In just a few short days gyms will be overflowing with new memberships, people hungry to see their number on the scale decrease. The "self-help" section at Barnes & Noble will be wiped bare, bottles of wine thrown out, coffee machines put on pause, and swear jars put into play, all in an effort to accomplish something for the New Year.
And then, inevitably, the excitement of a New Year's resolution will wear off and the drabness of our old habits will kick in. By January 15th, 96% of resolutions will have failed.
The question is, does that make those people a failure? Of course not, but they have failed to achieve their goal. The primary reason for this is because we have been setting goals wrong our entire life.
First, let's take a look at the word "resolution." The root word here is resolve, which according to the Oxford dictionary means, "A firm determination to do something." When we go about setting a New Year's resolution we decide on something we want to do.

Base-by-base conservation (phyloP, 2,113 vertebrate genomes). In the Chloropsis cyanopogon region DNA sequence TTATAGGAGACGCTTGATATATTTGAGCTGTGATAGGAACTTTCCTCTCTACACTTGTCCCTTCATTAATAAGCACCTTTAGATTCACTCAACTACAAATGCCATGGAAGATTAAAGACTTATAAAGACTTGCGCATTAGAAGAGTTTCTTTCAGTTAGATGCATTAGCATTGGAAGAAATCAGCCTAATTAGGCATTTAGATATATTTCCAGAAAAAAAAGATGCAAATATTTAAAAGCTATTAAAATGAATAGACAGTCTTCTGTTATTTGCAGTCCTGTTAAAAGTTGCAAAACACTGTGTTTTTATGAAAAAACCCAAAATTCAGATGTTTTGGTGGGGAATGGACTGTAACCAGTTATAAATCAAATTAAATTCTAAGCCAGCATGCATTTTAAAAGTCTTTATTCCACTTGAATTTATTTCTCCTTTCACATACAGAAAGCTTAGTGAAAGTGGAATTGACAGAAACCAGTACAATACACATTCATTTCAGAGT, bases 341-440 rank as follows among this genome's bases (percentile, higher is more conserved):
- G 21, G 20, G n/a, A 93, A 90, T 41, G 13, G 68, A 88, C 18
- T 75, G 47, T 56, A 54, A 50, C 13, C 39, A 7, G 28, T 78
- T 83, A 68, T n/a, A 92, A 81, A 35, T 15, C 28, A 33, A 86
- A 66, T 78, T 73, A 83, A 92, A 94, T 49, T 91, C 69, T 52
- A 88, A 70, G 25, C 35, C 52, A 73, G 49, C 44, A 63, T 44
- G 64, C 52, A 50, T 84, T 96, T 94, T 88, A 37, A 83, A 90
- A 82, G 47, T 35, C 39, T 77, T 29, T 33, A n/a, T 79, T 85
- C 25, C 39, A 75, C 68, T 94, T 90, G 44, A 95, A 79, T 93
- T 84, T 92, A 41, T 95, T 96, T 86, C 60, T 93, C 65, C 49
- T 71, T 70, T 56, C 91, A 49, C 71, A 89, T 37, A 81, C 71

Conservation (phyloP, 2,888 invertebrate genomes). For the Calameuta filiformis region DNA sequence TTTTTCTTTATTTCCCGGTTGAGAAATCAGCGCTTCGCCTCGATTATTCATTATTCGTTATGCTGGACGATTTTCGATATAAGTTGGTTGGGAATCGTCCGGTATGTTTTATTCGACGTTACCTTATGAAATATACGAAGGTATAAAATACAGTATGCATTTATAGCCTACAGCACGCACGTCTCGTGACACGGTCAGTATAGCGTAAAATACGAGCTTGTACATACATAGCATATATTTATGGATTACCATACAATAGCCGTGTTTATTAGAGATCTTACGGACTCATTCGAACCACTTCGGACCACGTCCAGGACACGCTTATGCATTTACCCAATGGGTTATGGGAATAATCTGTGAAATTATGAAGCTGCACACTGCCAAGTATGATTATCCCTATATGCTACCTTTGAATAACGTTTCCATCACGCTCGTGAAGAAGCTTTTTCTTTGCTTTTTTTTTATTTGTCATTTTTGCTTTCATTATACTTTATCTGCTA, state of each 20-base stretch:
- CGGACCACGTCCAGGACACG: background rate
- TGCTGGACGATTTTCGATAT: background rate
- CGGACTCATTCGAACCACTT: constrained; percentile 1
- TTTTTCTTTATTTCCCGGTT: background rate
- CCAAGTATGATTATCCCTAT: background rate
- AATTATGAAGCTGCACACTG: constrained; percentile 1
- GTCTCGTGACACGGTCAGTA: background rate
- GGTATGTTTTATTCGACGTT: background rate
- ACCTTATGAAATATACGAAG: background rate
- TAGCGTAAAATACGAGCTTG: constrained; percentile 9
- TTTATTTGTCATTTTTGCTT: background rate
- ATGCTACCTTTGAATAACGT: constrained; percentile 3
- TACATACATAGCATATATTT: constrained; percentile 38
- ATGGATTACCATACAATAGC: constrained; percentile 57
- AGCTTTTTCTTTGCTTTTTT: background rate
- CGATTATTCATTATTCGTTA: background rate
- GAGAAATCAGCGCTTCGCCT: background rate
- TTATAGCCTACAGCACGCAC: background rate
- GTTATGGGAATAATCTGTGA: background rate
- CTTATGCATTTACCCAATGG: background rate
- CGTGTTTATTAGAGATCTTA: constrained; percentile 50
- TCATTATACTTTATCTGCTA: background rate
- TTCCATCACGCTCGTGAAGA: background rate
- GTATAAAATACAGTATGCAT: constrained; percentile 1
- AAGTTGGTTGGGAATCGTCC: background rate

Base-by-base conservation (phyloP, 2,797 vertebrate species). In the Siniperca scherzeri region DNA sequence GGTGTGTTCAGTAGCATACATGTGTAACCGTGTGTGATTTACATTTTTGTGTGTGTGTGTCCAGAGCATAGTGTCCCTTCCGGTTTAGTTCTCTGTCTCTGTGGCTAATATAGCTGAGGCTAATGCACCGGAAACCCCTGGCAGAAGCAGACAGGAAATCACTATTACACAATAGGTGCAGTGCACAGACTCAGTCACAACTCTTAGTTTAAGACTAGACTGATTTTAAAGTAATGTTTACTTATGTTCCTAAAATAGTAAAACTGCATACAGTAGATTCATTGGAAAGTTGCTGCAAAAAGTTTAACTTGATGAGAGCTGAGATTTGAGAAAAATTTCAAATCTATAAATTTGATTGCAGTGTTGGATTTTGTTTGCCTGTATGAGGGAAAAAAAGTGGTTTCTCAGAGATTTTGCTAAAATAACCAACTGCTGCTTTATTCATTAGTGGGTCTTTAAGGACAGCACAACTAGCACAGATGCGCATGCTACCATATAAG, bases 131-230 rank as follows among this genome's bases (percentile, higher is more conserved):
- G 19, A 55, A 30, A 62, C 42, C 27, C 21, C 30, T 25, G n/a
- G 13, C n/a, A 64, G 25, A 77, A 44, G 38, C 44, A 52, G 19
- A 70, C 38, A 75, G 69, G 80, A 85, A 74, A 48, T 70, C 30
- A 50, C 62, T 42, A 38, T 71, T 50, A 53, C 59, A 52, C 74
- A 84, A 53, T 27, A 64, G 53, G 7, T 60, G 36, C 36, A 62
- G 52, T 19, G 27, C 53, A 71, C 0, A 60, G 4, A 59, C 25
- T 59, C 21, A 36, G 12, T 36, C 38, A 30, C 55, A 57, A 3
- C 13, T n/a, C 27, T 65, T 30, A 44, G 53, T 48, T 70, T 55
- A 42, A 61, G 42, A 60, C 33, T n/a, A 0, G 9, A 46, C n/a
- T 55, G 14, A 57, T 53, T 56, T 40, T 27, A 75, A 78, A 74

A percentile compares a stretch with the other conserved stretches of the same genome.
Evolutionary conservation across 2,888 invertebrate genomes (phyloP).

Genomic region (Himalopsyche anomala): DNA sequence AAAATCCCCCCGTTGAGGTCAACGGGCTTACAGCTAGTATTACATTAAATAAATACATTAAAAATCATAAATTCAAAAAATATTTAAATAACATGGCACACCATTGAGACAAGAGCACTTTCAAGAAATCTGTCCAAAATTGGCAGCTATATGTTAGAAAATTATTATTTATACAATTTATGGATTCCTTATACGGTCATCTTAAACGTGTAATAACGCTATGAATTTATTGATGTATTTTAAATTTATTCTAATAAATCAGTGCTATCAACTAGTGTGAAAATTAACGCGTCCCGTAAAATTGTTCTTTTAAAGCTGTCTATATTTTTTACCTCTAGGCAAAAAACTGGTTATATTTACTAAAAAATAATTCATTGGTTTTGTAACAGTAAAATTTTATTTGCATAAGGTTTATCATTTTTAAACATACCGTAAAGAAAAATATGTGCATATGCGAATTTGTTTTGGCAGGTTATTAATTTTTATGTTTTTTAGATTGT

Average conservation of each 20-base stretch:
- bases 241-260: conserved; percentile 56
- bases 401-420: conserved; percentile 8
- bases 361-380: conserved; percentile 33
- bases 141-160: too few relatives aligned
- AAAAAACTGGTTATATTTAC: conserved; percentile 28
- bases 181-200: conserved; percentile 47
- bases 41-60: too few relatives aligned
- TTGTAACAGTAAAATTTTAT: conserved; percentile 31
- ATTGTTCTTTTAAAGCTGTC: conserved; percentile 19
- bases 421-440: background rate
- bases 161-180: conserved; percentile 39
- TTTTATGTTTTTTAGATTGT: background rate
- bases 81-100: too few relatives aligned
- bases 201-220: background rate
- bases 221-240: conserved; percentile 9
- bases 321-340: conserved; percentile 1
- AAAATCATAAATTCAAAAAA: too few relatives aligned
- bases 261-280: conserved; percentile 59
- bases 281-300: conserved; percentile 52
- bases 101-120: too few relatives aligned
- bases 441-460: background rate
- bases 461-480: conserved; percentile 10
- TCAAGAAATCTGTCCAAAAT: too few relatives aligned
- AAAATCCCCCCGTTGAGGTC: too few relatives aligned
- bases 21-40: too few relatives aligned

This year, instead of deciding what you want to do, decide who you want to be.
Rather than ask, "What do I want do?" Ask, "Who do I want to become?"
"I will run a marathon" becomes "I am a runner."
"I will learn to play an instrument" becomes "I am a musician."
"I won't spend money on coffee" becomes "I manage money well."
When we resolve to achieve something, oftentimes the challenge can become overwhelming and we are left empty-handed, feeling unaccomplished. When we resolve to be someone, it doesn't matter if we fail to achieve a goal, because we know the person we are trying to become and that person will continue to grow, improve, and eventually will accomplish that goal.
An a failed resolution does not determine who you are, only you can do that. Who will you be in 2023?
Decide what you want to do differently in 2023. Then ask yourself, "What type of person does that?" Then go be that person.
Who do you want others to see you as?
“Every action you take is a vote for the type of person you wish to become. No single instance will transform your beliefs, but as the votes build up, so does the evidence of your new identity.” - James Clear